There has been an increasing interest in geological reconstructions, whether of individual animals or plants or of past time. The fascination with old reconstructions of the past is widespread (a topic that has been discussed by Martin Rudwick). These images often gain a wider circulation and can shape public perception of worlds of the past. This can have both positive and negative effects. For the scientist, a reconstruction is at best a working hypothesis, which in some instances may be based upon scant data. This implies that mistakes may be made that will later need to be rectified. The transient nature of reconstructions is not often recognized by those ‘not in the know’. This is well illustrated by Brachiosaurus, which was shown in the often reproduced illustration by Burian as living in lakes with its head just above the water. Although this interpretation has long since been shown to be incorrect, the illustration continues to be reproduced, so evocative is the original painting. Today a new generation of artists, such as Mark Hallett and John Sibbick, are shaping the public consciousness and their paintings are widely reproduced, even on postage stamps. The visual effect of these reconstructions is illustrated by films such as Jurassic Park (in which most of the dinosaurs were in fact of Cretaceous age). More scientific, and no less spectacular, was the 1999 BBC television series Walking with dinosaurs, which used animation of a high order to achieve a degree of realism hardly achieved before. Although scientists were closely involved, a large element of conjecture was inevitable. The value of the series in bringing palaeontology to life for a general audience was nevertheless unquestionable. The first episode was watched by an estimated 18.9 million people. Plans for a sequel were being made while showings of the first series were still in progress.

The use of geological materials in art

Geological materials, especially minerals and metals, have been used in art since Prehistoric times. Gold and silver have been widely used in many cultures in the production of art objects. Minerals and gemstones have similarly been used to adorn objects and people in many cultures for many thousands of years. The search for these materials has often gone hand in hand with geological exploration, and the trade in some of them has been of major importance. Amber, for example, is a prized material widely used in jewellery. Amber, a polymerized resin from certain trees, commonly encloses animals and plants. Much of our knowledge of several insect groups comes entirely from amber inclusions, which might not have come to light if it were not for the artistic use of the material. Some pigments, used by the Egyptians and other cultures, were derived from crushed minerals: blue (ultramarine) from lapis lazuli is a well-known example. Fossils are also featured in art as in the use of petrified wood for ornaments or the more general inspiration provided by fossils in painting and sculpture.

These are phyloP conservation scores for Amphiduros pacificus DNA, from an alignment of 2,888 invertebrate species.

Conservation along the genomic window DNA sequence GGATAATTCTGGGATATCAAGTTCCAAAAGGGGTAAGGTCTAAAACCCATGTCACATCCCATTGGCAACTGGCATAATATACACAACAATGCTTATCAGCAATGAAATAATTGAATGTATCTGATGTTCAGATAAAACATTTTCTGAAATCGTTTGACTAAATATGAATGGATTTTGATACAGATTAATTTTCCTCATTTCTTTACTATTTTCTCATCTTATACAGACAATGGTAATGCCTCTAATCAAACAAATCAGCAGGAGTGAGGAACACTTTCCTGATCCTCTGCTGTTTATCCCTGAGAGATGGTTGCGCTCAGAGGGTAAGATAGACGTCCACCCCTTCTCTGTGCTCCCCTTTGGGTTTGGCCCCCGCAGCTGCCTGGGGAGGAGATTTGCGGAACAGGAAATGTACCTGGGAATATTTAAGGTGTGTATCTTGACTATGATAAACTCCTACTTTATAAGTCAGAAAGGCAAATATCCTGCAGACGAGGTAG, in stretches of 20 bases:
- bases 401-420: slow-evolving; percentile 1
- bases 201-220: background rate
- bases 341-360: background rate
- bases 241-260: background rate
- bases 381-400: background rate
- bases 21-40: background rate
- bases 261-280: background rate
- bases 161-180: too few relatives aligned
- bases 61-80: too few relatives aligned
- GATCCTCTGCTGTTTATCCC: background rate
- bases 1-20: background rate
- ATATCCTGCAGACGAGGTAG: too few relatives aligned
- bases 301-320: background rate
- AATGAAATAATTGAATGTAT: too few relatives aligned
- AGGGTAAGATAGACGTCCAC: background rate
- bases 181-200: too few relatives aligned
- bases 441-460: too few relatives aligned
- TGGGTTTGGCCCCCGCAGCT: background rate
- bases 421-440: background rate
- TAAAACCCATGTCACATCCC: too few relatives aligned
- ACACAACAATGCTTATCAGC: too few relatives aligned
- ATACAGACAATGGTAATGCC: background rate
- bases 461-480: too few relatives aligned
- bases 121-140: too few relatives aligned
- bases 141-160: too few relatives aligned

The more practical use of stone in architecture is discussed in a separate entry (see building stones).

A wide variety of rocks have been used for sculpture. White marble has been classically used but other more unusual materials, such as bitumen have been used. The physical and chemical properties of geological materials, such as clays, also influence their use. The production of fine porcelain might be considered as an interaction of geology and art. The use of marbles, agates, and other rocks to produce mosaic images that might be confused with paintings is exemplified by the technique of pietre dure. A factory set up in the Uffizi in 1588 produced table-tops and panels until the nineteenth century.

The application of geology in the investigation of art

Geology has much to offer art historians in the investigation of a wide variety of artistic objects.

Some clays used in pottery have a distinctive chemical signal. Chemical analysis of a pot may thus reveal where it was made. Techniques such as inductively coupled plasma (ICP) have been widely used in this regard. Other techniques, such as atomic absorption (AA), are widely used in the study of metal objects. Geology can similarly help in establishing the provenance of minerals and gemstones. Gemstones of particular regions may, for example, differ in their trace-element composition.

Geology can also help to answer questions about the origin of sculptures. Artefacts such as bitumen carvings from the Middle East have been shown by J. Connan of Elf Petroleum and O. Deschesne of the Louvre Museum to have a distinctive geographical distribution. Organic geochemical analysis, including gas chromatography–mass spectrometry (GC-MS), Rock-Eval, and isotope analysis, has made it possible to identify the sources of the bitumen as well as the relevant trade routes. Geo-detective work of this kind has also been applied to objects such as flint tools. Knowledge of the geology of a region can help archaeologists to identify sources of material and postulate trade between cultures.

Andrew C. Scott